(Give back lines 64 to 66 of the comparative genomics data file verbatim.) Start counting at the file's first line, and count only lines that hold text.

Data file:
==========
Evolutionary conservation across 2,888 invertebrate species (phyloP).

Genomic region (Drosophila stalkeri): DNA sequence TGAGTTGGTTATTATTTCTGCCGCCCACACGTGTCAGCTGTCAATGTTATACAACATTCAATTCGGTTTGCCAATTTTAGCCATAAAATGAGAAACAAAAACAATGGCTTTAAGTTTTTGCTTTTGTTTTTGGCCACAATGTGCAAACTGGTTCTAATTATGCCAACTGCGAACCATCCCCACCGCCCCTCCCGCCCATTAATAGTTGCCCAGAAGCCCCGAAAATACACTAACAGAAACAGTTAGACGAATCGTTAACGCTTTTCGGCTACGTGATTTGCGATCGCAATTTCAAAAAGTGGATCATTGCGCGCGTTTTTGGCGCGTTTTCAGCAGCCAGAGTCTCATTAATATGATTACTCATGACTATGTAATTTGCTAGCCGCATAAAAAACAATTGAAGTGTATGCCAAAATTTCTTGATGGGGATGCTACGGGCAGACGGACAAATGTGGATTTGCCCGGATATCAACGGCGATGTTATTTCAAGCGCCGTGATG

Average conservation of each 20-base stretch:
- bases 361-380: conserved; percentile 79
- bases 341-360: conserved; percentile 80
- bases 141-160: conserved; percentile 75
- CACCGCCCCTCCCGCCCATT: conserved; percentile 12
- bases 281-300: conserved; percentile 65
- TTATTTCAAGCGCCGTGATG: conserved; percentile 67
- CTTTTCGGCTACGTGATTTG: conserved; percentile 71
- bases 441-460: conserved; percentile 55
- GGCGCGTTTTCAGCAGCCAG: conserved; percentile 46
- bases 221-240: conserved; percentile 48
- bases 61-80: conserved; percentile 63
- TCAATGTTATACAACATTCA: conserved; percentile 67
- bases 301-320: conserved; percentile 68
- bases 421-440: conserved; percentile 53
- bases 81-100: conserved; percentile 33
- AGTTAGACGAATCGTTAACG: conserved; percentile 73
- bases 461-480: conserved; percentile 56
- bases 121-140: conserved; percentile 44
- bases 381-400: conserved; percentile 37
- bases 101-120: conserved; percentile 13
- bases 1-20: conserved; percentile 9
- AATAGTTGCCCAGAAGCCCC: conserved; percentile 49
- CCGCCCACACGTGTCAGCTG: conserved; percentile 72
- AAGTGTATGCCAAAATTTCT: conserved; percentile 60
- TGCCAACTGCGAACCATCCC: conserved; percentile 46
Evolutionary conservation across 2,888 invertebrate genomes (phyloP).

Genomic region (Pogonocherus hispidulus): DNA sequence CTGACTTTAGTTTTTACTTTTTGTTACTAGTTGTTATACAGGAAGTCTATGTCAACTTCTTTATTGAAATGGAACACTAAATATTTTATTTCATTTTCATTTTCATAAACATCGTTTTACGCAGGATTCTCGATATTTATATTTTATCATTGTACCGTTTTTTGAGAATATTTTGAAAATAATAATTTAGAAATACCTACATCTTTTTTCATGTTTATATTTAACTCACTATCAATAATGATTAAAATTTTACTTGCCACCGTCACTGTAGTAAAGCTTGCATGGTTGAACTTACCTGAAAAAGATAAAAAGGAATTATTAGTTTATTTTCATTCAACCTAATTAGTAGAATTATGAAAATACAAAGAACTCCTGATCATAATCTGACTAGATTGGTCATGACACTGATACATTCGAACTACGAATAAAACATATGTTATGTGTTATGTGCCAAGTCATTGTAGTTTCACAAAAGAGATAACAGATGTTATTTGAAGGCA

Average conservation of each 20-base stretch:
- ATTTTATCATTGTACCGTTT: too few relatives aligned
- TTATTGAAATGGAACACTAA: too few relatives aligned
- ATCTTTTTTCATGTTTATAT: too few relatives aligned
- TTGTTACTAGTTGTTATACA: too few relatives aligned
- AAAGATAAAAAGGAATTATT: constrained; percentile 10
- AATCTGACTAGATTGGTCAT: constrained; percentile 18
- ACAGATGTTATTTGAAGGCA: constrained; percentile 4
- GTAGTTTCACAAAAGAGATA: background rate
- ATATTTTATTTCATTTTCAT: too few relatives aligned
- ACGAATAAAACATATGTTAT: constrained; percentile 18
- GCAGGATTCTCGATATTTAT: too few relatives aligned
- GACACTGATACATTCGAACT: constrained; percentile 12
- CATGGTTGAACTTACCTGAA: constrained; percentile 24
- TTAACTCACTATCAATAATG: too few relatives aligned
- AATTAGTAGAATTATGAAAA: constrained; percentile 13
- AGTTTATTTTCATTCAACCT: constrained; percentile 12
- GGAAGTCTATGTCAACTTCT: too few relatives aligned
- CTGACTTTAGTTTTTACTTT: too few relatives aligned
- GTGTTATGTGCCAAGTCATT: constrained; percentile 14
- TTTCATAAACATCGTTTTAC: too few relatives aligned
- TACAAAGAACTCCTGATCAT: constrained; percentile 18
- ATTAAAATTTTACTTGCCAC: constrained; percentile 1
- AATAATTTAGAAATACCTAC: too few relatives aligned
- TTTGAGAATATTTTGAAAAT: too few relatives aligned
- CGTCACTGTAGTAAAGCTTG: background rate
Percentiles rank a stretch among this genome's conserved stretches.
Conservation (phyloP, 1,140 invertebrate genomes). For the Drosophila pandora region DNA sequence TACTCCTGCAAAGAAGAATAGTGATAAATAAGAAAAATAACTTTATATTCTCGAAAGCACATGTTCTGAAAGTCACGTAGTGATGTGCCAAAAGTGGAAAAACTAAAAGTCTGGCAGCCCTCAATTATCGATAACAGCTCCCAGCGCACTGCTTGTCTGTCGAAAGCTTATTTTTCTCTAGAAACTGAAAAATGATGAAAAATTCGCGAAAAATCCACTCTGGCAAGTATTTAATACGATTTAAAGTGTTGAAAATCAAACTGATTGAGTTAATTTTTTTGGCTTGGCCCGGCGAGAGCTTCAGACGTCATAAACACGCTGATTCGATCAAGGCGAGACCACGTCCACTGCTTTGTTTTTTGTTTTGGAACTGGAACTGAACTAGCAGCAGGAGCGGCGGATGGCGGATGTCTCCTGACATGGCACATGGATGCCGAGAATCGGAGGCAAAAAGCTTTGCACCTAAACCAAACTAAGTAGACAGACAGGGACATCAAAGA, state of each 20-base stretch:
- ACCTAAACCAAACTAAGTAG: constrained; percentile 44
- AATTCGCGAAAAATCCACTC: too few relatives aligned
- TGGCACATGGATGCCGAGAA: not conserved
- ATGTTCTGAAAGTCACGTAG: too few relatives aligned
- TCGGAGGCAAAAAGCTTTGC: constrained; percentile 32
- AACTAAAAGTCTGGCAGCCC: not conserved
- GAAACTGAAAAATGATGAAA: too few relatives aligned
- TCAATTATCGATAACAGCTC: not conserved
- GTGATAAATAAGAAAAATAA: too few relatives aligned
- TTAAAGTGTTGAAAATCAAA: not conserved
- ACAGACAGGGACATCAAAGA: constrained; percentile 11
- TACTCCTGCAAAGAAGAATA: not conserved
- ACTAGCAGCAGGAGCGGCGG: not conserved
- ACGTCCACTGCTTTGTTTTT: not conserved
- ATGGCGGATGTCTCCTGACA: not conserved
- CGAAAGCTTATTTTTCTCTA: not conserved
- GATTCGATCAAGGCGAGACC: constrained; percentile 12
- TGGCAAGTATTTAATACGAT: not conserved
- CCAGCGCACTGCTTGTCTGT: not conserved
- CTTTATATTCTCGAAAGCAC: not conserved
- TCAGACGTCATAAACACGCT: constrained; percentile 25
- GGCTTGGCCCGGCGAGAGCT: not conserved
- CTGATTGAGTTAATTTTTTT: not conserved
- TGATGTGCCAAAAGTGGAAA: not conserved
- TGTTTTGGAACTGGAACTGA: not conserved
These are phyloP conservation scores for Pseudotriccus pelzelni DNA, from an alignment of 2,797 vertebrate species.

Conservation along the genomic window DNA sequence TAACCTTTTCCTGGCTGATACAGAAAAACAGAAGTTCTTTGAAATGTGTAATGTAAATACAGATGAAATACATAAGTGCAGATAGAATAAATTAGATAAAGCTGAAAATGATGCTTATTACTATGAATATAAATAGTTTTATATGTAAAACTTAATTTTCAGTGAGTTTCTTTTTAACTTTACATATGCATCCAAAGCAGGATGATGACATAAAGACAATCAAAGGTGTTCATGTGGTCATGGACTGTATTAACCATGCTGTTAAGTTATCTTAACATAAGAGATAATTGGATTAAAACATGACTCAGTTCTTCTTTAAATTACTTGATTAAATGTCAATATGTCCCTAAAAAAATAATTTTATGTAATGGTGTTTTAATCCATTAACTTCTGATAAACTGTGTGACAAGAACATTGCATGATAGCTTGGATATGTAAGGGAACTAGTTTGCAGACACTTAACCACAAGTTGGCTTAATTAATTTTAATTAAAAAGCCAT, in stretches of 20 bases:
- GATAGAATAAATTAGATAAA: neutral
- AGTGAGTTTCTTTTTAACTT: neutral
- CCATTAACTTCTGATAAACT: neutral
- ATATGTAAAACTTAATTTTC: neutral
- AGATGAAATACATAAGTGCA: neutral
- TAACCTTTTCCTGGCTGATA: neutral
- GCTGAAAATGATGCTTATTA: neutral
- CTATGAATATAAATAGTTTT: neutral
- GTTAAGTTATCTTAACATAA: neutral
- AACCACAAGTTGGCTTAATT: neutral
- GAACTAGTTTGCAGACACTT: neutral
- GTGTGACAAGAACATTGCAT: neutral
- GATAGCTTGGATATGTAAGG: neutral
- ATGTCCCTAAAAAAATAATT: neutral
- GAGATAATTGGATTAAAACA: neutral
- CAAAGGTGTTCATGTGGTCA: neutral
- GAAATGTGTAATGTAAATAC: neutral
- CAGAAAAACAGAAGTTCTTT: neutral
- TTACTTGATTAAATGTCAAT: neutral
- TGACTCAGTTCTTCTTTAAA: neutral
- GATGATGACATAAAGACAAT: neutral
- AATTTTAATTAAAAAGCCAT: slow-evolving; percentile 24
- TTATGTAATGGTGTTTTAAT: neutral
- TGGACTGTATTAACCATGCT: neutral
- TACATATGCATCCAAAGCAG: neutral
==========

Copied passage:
- AACTAAAAGTCTGGCAGCCC: not conserved
- GAAACTGAAAAATGATGAAA: too few relatives aligned
- TCAATTATCGATAACAGCTC: not conserved